- Electrical and plumbing layouts generally work around these placements.
- The size of the area where these systems lie is important for both structural and mechanical engineers.
- Structural engineers will want to minimise this space to save costs and increase space for other functions.
- Building services teams will push for greater space to manoeuvre all the building services systems in and leave access space for future maintenance and repairs.
If structural changes are made to the agreed design at a later date, building services and their coordination will be significantly affected. Using BIM technology proves advantageous.
BIM Benefits for Structural Engineering
- Structural and MEP elements can be placed first.
- Structural framework can be built around the MEP components.
- Structural engineers can use equipment that will handle the load, when decisions are taken early on using BIM.
- BIM enables effective visualisation and valuable collaboration between disciplines, resulting in effective use of space.
- 3D BIM Coordination and construction schedules are optimised, helping contractors meet costs and deadlines.
- Unnecessary delays and rework are minimised or eliminated, thus saving resources, costs and time.
- Bill of materials, quantity take-offs, etc. are easily calculated, making cost estimation easier for contractors.
Using BIM enables a seamless construction process that integrates building services coordination and structural elements, and structural decisions should be finalised using BIM models. If the structure has to be modified or changed in any way for any reason, the building services layouts, and even perhaps material and equipment, will have to change accordingly, which means that the building services coordination must be reworked.
This is why it is imperative to make structural changes in the design phase and not on site. Structural changes during construction can prove to be costly for owners. For example, suppose there was a change to the structure that required additional beam penetrations. How would that play out?
- The structural engineer must update load calculations for the additional beam penetrations.
- New calculations may show the need for additional beams, which is already a cost increase.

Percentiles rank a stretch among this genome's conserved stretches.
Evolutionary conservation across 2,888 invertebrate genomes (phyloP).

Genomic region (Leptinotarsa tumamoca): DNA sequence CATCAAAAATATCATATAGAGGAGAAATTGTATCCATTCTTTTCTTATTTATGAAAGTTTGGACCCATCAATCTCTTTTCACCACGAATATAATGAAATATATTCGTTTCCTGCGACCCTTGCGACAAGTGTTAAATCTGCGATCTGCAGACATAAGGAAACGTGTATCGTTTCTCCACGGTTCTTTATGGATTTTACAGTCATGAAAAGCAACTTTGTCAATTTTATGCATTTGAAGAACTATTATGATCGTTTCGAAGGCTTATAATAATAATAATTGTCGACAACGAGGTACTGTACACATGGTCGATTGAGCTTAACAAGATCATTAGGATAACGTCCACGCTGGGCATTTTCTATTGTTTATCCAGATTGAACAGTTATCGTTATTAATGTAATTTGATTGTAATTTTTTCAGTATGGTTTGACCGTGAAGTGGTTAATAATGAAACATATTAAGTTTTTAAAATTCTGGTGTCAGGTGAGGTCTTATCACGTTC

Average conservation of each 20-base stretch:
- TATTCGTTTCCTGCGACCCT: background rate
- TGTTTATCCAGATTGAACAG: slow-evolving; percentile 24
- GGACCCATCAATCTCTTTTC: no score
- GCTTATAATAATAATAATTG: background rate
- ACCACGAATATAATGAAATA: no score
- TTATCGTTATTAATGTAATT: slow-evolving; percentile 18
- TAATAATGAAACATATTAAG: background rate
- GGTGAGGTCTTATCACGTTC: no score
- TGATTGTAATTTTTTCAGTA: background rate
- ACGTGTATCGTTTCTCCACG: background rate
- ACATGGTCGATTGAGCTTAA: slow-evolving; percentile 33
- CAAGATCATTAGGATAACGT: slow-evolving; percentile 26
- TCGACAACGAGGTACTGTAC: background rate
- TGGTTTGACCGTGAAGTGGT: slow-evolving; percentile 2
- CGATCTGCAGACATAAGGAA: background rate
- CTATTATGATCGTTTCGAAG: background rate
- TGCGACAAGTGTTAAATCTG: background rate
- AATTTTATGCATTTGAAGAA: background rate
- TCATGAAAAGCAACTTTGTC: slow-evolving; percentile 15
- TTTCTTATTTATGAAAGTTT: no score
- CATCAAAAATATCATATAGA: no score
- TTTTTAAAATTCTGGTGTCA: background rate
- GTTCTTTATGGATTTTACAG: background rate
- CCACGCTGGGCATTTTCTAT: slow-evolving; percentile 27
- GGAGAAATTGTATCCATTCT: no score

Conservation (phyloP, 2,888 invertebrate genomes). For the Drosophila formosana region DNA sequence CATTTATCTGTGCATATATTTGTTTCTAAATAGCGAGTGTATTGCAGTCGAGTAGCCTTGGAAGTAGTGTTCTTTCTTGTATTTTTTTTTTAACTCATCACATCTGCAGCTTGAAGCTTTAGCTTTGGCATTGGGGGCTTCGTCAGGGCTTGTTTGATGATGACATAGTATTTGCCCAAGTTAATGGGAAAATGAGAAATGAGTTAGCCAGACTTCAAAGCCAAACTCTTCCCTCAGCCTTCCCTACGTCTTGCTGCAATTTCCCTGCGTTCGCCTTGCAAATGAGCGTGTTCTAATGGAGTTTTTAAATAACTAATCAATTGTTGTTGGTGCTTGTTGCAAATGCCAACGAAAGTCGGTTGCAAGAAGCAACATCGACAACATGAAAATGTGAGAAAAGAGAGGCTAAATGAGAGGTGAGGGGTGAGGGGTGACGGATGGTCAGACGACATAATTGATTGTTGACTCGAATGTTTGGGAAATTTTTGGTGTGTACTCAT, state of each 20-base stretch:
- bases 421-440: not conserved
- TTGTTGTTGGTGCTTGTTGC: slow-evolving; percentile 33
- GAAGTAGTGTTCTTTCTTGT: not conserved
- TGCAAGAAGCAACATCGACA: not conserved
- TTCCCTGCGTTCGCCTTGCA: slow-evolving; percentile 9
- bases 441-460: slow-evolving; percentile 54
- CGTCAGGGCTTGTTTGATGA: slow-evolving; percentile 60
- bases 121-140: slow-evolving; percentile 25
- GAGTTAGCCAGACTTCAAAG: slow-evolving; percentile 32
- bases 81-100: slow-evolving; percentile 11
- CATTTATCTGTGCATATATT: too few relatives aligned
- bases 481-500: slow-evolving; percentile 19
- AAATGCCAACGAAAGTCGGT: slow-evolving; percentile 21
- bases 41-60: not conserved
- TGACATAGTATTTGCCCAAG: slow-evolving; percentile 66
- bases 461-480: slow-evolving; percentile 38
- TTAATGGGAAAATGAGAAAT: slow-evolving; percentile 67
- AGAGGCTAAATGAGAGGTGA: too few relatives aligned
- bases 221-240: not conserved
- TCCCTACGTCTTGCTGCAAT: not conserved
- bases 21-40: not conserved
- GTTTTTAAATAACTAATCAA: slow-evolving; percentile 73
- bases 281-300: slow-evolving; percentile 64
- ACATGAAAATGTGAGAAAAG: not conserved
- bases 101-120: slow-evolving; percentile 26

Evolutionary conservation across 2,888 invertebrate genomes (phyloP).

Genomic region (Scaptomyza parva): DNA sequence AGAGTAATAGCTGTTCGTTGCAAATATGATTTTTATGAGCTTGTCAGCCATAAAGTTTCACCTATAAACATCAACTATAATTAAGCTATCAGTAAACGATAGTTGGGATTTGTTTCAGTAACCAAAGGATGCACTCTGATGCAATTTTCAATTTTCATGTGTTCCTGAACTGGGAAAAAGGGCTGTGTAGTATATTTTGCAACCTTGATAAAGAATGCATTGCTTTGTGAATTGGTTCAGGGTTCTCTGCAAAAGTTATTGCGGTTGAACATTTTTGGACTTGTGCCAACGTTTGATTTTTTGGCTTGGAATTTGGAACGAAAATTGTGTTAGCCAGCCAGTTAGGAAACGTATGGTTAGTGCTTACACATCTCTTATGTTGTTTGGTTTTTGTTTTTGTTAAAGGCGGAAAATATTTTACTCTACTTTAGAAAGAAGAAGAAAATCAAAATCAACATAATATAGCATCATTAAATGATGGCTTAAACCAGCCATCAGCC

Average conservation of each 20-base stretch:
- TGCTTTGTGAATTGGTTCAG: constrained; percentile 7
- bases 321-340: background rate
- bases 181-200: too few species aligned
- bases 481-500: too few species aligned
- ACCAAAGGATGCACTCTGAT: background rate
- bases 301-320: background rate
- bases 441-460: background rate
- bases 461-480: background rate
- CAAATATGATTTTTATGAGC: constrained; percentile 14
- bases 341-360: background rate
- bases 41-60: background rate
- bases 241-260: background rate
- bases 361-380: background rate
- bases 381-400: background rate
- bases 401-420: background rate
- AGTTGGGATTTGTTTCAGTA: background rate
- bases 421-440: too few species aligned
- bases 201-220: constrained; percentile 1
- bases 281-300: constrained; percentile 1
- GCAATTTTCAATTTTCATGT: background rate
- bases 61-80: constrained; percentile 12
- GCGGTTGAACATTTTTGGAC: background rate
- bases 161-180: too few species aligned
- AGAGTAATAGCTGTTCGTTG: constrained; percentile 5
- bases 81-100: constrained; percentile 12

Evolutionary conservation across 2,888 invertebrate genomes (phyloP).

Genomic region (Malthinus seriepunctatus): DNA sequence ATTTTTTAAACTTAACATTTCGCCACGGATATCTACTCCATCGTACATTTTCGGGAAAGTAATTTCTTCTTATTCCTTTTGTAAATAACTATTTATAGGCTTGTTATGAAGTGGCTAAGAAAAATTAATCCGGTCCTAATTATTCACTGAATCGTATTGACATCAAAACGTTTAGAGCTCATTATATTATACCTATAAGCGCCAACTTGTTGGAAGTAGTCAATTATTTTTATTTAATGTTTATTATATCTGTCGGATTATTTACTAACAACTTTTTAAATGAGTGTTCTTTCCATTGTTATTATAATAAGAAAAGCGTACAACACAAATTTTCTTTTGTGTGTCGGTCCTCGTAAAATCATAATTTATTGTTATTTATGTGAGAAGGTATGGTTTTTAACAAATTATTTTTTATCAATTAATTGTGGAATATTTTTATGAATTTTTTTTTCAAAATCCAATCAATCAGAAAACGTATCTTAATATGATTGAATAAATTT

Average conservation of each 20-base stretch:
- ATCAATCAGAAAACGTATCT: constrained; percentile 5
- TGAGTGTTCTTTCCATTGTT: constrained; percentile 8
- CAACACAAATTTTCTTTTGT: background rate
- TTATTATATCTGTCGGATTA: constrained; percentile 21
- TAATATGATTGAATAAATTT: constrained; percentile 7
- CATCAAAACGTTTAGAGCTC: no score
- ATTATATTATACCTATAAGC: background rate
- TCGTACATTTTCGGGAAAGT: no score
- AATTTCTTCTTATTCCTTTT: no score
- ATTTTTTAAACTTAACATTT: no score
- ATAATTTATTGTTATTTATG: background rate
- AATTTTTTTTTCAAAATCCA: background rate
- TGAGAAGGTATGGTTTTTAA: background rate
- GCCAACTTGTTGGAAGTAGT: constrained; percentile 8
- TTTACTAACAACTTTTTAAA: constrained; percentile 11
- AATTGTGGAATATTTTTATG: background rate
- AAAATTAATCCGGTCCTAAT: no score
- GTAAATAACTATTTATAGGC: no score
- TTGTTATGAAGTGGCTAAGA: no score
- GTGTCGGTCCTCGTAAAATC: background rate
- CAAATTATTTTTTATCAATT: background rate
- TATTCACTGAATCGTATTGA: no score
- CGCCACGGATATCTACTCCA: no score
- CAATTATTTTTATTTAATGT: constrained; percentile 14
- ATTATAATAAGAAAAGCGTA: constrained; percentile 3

- The design team would have to do more coordination work, which is also an added cost.
This constant tussle between structural and building services requirements needed a white knight, and that’s when Autodesk BIM 360 Design (formerly known as Collaboration for Revit) came charging in. The design collaboration software BIM 360 Design enables real-time Revit cloud work-sharing and streamlined workflows for structural and MEP design, among other things.
Autodesk BIM 360 Design Advantages
- Revit models can be co-authored by different teams at any time or any place
- Centralised access to project data
- Civil 3D files can be accessed by team members in one or multiple firms
- Models integrated in a single environment
- Models can be designed for 2D construction documentation, 3D MEP coordination
- Enables multiple user involvement, exchange of large amounts of data and smooth communication
The use of BIM 360 Design can thus help structural engineering and building services coordination integrate efficiently and results in the overall improvement of productivity, reduced rework and on-time delivery of projects.
So, if MEP design and drafting partners that offer outsourced drafting services are adept at using BIM 360 Design, they can provide high-quality mechanical CAD drafting services and electrical drafting services and can optimise the effects of structural engineering on MEP coordination.
XS CAD has valuable experience providing BIM MEP services, mechanical CAD drafting services and electrical design and drafting services for global firms. Our range of services for building services design consultants and contractors across the world include MEP drafting, electrical drafting, public health system drafting and building services coordination using BIM 360 Design.